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Margaret

In the first year of the new millennium, playwright Kenneth Lonergan made his debut as a film director with the universally praised, “You Can Count on Me”. It may indeed have been my favorite of 2000(it was officially #2 in my annual Top Ten, but, as Walter Chaw likes to say about certain past films, “it looks great in the rear view”). It received Academy Award nominations for Lonergan’s Original Screenplay and Laura Linney for Best Actress. Critics and audiences loved it, and both groups awaited what Mr. Lonergan would do next. Fast forward 11 years, and the writer/director is just getting his sophomore effort to a limited release at a grand total of two theaters. Its trip to the big screen is now infamous and legendary. Filmed mostly in 2005 with Oscar-winning star, Anna Paquin, and a couple of “You Can Count on Me” holdovers, Mark Ruffalo and Matthew Broderick(apparently a close friend of Lonergan, who reportedly forked over some of his own cash to get his buddy’s project completed). Throw in theatre actress J. Smith-Cameron(Lonergan’s own wife)as Paquin’s mother(playing the character of a renowned theatre actress). Some ingredients, huh? Around 2006, after filming is completed, the battle begins. Lonergan is supposed to deliver a maximum 150-minute cut, but he can’t seem to get his behemoth under 3 hours. Multiple lawsuits ensue, A-list editors are called upon to help him whittle it down(including the great Thelma Schoonmaker…a multiple Oscar-winning editor). Finally, after years of turmoil(and the original 2007 scheduled premiere well past)and litigation, “Margaret” hits the big screen in September of 2011—and almost no one gets to see it. Opinion is decidedly mixed. Some big city critics include it in their year-end “ten-best” lists, while others find the 2 and-a-half hour character study messy and self-indulgent. A recent New York Times Magazine article wondered if it was the unsung “best film of the decade”(it’s not), while the Times own A. O. Scott failed to recommend it while calling it “ambitious, intelligent”(it is). So, the story behind “Margaret” is even more interesting than the movie itself. But should you make time to see for yourself on your living room screen? Please read on if you are intrigued.

Lisa Cohen(Ms. Paquin)is a self-absorbed 17-year-old living on Manhattan’s Upper West Side with her divorced actress mother and younger brother. It’s clear that Lisa is intelligent, but that she is also spoiled in living her priviliged existence(seems Dad is a noted California screenwriter…played, btw, by Mr. Lonergan himself). While shopping for a hat, Lisa intentionally yet innocently, distracts a city bus driver(an exacting Mr. Ruffalo). The driver then inadvertently strikes and drags a pedestrian(Allison Janney, giving her all in a brutal and tough-to-watch scene)with the mammoth vehicle. Lisa runs to aid the mangled woman, who is conscious and a mix of lucid and incoherent before she ultimately bleeds to death. Lisa, already living the typical confused teenage stage of her life(exacerbated by her parents divorce, and non-presence of her working Mom), soon spins into turmoil while trying to make sense of the tragedy. She spends the next two hours entering new lives, shunning old friends and maybe destroying certain careers(more than one…and I’ll let you experience that for yourself to avoid spoilers). Lisa has promiscuous sex, becomes involved in a lawsuit against the MTA, and provokes a series of vociferous classroom arguments about America and terrorism in a post-9/11 world. She also becomes close with the accident victim’s best friend, Emily(a marvelous Jeannie Berlin)—who eventually calls out Lisa for her solipsism. And Lisa strongly clashes with her rising star Mother, especially when she introduces a new gentleman friend into their lives(an overly broad Jean Reno). Then there’s the police investigation into just how much the driver is at fault, and ultimately determining what his fate should be.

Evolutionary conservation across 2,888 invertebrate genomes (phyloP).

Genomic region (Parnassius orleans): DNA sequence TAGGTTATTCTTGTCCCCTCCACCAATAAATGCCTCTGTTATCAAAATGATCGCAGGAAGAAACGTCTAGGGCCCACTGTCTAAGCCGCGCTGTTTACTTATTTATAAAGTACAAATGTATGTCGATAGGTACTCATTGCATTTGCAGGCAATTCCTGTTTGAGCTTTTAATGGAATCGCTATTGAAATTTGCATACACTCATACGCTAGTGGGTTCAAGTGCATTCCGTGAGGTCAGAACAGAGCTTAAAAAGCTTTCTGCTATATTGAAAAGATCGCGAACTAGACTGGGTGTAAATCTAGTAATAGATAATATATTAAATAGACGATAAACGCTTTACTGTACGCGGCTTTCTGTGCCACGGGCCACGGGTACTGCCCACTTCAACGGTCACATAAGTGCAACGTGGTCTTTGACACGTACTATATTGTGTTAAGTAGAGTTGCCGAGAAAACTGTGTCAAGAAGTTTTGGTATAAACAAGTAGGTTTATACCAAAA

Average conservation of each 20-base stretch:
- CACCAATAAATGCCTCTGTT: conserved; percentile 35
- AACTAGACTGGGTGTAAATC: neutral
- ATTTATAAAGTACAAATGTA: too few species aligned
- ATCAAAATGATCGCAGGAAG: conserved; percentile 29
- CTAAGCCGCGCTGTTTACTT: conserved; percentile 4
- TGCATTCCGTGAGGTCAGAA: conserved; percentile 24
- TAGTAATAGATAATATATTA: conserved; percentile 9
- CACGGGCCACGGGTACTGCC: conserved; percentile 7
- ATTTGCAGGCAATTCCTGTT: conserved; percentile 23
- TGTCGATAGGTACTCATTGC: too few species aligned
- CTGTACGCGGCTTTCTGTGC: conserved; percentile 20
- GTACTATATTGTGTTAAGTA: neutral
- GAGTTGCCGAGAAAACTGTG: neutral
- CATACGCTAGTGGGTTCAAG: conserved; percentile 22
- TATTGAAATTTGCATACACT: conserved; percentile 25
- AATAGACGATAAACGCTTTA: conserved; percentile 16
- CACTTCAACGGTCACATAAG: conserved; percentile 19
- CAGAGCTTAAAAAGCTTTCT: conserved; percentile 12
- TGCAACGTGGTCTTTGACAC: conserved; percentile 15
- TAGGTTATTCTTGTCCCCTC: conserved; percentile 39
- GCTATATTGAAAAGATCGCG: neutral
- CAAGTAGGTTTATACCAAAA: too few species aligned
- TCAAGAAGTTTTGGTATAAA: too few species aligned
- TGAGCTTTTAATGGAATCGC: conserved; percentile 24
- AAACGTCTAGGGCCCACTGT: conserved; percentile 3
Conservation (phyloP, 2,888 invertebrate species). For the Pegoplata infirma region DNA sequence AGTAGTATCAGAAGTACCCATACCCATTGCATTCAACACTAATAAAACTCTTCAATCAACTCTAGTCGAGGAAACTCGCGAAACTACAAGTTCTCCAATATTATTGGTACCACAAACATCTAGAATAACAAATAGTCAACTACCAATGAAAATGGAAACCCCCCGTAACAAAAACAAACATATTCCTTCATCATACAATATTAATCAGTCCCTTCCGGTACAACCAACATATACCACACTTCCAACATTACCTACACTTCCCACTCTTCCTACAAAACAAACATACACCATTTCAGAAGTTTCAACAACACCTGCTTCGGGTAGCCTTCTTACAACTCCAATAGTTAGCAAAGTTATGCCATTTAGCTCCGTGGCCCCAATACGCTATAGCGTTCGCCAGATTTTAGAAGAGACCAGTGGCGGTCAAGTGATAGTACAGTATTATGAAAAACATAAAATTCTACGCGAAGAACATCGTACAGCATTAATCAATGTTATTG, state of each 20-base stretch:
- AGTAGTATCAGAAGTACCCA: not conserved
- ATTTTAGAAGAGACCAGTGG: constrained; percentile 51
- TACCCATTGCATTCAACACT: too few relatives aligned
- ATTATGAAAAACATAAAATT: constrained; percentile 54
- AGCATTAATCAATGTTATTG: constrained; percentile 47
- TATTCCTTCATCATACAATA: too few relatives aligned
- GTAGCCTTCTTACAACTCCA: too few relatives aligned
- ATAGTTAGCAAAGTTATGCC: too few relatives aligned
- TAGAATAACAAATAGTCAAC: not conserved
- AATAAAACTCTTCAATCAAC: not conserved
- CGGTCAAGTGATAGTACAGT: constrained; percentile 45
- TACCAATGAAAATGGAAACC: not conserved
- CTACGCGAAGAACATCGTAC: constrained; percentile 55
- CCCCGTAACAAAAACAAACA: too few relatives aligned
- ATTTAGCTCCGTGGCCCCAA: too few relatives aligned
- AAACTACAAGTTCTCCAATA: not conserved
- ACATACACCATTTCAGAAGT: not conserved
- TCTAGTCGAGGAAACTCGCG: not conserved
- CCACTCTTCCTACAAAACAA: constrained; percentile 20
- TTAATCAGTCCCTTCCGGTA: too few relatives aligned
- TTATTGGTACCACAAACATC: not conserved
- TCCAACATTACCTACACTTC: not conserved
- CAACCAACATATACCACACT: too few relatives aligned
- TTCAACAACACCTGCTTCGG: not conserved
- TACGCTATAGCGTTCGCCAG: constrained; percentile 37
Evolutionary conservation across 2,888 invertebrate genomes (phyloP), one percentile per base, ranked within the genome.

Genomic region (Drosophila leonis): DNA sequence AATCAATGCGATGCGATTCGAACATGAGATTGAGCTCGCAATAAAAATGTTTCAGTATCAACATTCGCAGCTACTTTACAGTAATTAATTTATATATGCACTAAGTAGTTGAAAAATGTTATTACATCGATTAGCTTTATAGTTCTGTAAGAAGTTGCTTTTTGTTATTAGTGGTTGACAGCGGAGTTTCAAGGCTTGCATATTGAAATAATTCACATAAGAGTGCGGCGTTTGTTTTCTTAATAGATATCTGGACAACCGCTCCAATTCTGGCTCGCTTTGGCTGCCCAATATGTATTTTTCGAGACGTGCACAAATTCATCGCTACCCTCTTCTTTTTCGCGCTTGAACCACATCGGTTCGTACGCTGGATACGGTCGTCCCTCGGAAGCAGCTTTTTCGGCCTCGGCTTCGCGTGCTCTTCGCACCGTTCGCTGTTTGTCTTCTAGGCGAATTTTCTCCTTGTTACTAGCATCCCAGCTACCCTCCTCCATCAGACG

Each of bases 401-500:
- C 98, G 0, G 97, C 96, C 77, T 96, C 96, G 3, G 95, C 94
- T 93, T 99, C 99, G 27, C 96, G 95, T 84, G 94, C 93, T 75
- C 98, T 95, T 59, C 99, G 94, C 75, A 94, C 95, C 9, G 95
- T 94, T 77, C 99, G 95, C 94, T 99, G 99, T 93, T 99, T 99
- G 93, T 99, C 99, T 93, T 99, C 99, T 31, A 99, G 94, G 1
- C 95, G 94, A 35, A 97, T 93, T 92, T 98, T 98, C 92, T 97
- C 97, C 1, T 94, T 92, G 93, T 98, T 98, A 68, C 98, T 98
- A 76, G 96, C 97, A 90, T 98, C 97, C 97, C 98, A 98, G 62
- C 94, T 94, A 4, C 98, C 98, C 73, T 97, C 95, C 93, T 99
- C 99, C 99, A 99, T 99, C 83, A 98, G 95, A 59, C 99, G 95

I admire the heck out of what Mr. Lonergan appears to be attempting with “Margaret”. But I would be lying if I avoided saying that his cityscaped psychodrama didn’t come off as somewhat over-baked. I mean, an emotional epiphany during an opera-house scene? Really? That’s only the 103rd time I’ve witnessed that device in my lifetime. On the other hand, I’m actually okay with his much derided drawn-out shots of the Big Apple. That’s not padding the running time—there’s real emotion in there. However, Spike Lee did much more(with less)in his haunting “25th Hour” from 2002(I guess Ms. Paquin has this market cornered, as she fills a similar role in that film as well). I really despised the character of Lisa at times, which totally appears to be the intention, so it’s tempting to opine that Ms. Paquin filled her role to a tee. But I caught the early 20’s Paquin(at the time of actual filming), laboring to “act young” more than once, a mistake that Paul Sorvino took me to task on 25 years ago during a scene with his daughter in “The Diary of Anne Frank”. To paraphrase, “you’re not that far removed from the age you are being asked to embody, so don’t push it—just be it”. You were right on that one Paul, and you taught me how to spot it. I’m very fond of J. Smith Cameron as Lisa’s occasionally absentee Mom, Joan. Not-so-much the capable Jean Reno with his Transylvania count version of Joan’s amorous suitor. Matt Damon is stellar as a wayward professor, while Matthew Broderick is adequate as an insecure one. “Margaret” didn’t necessarily have to be shorter, but less of a mess would have been nice. Ultimately, it’s a far-reaching, unwieldy creation that manages to hit its mark more often than not.      Grade:  B+

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